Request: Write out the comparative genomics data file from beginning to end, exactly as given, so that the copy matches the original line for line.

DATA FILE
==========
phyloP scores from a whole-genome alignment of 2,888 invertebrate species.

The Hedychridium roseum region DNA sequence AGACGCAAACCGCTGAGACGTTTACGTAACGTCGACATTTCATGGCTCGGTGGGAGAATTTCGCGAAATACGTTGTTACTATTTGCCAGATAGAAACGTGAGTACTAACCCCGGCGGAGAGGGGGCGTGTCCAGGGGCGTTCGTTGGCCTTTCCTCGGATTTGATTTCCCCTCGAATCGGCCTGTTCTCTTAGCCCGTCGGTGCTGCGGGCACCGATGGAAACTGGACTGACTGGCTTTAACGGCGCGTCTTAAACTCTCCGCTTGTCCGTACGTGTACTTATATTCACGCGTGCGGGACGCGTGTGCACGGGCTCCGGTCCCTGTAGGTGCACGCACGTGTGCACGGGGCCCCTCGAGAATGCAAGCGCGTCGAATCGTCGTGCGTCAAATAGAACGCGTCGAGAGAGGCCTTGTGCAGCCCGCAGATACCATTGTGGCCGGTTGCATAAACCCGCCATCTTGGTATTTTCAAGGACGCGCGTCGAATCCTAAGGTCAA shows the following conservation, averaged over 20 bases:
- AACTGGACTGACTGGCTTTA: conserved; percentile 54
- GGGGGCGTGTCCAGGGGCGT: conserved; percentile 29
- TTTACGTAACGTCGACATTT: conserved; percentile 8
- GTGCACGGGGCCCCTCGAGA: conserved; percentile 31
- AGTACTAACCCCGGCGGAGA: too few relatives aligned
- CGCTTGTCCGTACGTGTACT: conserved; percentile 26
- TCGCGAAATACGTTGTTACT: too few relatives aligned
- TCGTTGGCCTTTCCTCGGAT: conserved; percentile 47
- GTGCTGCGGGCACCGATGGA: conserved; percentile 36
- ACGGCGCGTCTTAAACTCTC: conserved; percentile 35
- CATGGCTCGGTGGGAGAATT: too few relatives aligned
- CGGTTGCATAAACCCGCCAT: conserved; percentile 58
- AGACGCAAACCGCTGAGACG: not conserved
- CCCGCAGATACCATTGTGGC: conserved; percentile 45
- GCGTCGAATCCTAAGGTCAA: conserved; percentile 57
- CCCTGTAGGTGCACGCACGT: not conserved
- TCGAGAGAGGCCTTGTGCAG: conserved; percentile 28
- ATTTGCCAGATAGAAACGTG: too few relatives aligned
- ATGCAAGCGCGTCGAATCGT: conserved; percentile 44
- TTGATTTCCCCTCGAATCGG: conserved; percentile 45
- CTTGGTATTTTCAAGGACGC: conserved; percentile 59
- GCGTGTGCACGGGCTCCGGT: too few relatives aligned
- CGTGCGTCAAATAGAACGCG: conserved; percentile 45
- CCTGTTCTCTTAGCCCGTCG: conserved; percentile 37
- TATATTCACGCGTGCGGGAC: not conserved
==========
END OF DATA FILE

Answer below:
phyloP scores from a whole-genome alignment of 2,888 invertebrate species.

The Hedychridium roseum region DNA sequence AGACGCAAACCGCTGAGACGTTTACGTAACGTCGACATTTCATGGCTCGGTGGGAGAATTTCGCGAAATACGTTGTTACTATTTGCCAGATAGAAACGTGAGTACTAACCCCGGCGGAGAGGGGGCGTGTCCAGGGGCGTTCGTTGGCCTTTCCTCGGATTTGATTTCCCCTCGAATCGGCCTGTTCTCTTAGCCCGTCGGTGCTGCGGGCACCGATGGAAACTGGACTGACTGGCTTTAACGGCGCGTCTTAAACTCTCCGCTTGTCCGTACGTGTACTTATATTCACGCGTGCGGGACGCGTGTGCACGGGCTCCGGTCCCTGTAGGTGCACGCACGTGTGCACGGGGCCCCTCGAGAATGCAAGCGCGTCGAATCGTCGTGCGTCAAATAGAACGCGTCGAGAGAGGCCTTGTGCAGCCCGCAGATACCATTGTGGCCGGTTGCATAAACCCGCCATCTTGGTATTTTCAAGGACGCGCGTCGAATCCTAAGGTCAA shows the following conservation, averaged over 20 bases:
- AACTGGACTGACTGGCTTTA: conserved; percentile 54
- GGGGGCGTGTCCAGGGGCGT: conserved; percentile 29
- TTTACGTAACGTCGACATTT: conserved; percentile 8
- GTGCACGGGGCCCCTCGAGA: conserved; percentile 31
- AGTACTAACCCCGGCGGAGA: too few relatives aligned
- CGCTTGTCCGTACGTGTACT: conserved; percentile 26
- TCGCGAAATACGTTGTTACT: too few relatives aligned
- TCGTTGGCCTTTCCTCGGAT: conserved; percentile 47
- GTGCTGCGGGCACCGATGGA: conserved; percentile 36
- ACGGCGCGTCTTAAACTCTC: conserved; percentile 35
- CATGGCTCGGTGGGAGAATT: too few relatives aligned
- CGGTTGCATAAACCCGCCAT: conserved; percentile 58
- AGACGCAAACCGCTGAGACG: not conserved
- CCCGCAGATACCATTGTGGC: conserved; percentile 45
- GCGTCGAATCCTAAGGTCAA: conserved; percentile 57
- CCCTGTAGGTGCACGCACGT: not conserved
- TCGAGAGAGGCCTTGTGCAG: conserved; percentile 28
- ATTTGCCAGATAGAAACGTG: too few relatives aligned
- ATGCAAGCGCGTCGAATCGT: conserved; percentile 44
- TTGATTTCCCCTCGAATCGG: conserved; percentile 45
- CTTGGTATTTTCAAGGACGC: conserved; percentile 59
- GCGTGTGCACGGGCTCCGGT: too few relatives aligned
- CGTGCGTCAAATAGAACGCG: conserved; percentile 45
- CCTGTTCTCTTAGCCCGTCG: conserved; percentile 37
- TATATTCACGCGTGCGGGAC: not conserved